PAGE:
Oklahoma's road ratings are in, and the state ranks in the middle of the pack, coming in 24th. News On 6 anchor Scott Thompson reports that's up six spots from the year 2000, but drivers say they're still hoping for more improvement.
"It's not a pretty picture," driver Theresa Wiggins said.
Theresa Wiggins knows how she'd rate Oklahoma's roads.
"Pretty bad,â€ she said. â€œPhil told me that my tire could have fallen off at any point in time, and it was driving the car under a very hazardous condition."
Theresa hit a pothole on her way home from work on the Broken Arrow Expressway, and her broken tie-rod set her back $400.
A new report puts Oklahoma's urban Interstates in the bottom five in the country. We're ranked 46th. Bad bridges put the state in the bottom ten at 42nd, one in three is deficient. But nationally, the report puts Oklahoma in the middle at 24, still lower than most neighboring states, especially Kansas and New Mexico, ranked third and fourth.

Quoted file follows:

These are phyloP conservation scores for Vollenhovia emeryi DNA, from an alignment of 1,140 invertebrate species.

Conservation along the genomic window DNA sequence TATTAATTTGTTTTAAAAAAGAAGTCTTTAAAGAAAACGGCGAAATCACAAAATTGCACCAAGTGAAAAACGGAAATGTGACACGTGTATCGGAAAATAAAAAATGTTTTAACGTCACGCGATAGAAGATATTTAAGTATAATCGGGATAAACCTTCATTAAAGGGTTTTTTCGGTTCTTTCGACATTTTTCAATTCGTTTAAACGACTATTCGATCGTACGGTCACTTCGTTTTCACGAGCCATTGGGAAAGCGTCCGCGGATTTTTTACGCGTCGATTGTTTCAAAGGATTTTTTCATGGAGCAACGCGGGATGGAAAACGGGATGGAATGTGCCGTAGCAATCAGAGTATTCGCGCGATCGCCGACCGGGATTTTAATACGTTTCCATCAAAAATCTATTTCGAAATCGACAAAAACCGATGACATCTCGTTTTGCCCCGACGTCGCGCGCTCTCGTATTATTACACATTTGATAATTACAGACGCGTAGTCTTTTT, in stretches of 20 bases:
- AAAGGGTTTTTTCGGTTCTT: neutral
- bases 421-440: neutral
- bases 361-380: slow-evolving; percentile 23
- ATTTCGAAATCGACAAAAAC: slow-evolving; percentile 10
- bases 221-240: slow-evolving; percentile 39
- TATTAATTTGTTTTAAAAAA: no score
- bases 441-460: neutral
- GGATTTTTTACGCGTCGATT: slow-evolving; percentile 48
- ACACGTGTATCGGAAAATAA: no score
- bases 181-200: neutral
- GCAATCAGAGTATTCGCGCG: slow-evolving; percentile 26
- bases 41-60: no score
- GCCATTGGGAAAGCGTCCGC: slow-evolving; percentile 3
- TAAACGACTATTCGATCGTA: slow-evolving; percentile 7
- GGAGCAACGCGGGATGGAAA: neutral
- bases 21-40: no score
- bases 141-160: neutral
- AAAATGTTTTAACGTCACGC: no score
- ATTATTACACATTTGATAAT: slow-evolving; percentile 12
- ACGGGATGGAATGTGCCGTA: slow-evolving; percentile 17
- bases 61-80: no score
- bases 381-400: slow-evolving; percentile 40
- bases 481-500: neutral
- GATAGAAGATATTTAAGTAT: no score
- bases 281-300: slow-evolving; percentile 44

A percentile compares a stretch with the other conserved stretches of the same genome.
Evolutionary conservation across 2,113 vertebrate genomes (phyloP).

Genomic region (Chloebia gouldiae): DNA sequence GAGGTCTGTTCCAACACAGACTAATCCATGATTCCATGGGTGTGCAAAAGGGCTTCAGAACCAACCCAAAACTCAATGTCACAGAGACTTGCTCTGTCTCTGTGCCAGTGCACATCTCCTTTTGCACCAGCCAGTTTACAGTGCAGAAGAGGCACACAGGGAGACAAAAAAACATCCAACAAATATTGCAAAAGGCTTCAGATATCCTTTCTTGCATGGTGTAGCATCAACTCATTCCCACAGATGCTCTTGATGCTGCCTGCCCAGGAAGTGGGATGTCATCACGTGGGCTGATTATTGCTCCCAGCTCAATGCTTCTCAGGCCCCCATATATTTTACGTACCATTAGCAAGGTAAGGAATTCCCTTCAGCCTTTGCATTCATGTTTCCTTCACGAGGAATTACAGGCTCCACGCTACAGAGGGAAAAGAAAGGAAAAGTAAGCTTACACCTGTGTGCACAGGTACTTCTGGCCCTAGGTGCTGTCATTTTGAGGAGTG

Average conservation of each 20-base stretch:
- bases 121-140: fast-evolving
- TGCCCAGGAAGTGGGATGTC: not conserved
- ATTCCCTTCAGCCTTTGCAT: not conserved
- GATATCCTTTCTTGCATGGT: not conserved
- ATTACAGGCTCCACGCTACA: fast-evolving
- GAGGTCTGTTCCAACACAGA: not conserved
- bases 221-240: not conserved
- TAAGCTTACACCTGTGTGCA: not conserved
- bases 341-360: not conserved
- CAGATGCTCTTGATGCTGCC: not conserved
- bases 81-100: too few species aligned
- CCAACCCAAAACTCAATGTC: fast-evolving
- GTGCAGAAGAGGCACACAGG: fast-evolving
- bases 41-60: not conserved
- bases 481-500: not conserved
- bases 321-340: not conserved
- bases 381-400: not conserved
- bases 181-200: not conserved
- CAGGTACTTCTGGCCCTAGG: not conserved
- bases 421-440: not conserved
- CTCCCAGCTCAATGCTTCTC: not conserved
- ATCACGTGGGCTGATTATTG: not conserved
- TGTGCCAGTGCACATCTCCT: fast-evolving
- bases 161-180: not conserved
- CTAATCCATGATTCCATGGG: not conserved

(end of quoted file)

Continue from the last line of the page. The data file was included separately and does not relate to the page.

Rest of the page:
The rankings factor in congestion, fatalities, and spending efficiency. Oklahoma gets credit for doing more with less. The state receives $71,000 for every mile of highway. Massachusetts gets ten times more, and New Jersey receives 33 times more, getting $2.3 million per mile. Even with all that money, New Jersey ranks dead last in the ratings. That's little comfort to Oklahoma drivers like Wiggins who wants to see more than a temporary patch on the problem.
"Fix our roads, period. Repave BA. It needs it, especially coming into town and going out of town. They just need to get after it and appropriate the money," said Wiggins.
According to the study, North Dakota has the best roads in the country.
To read the report, click here
Watch the video: Pothole Riddled Highways Get High Marks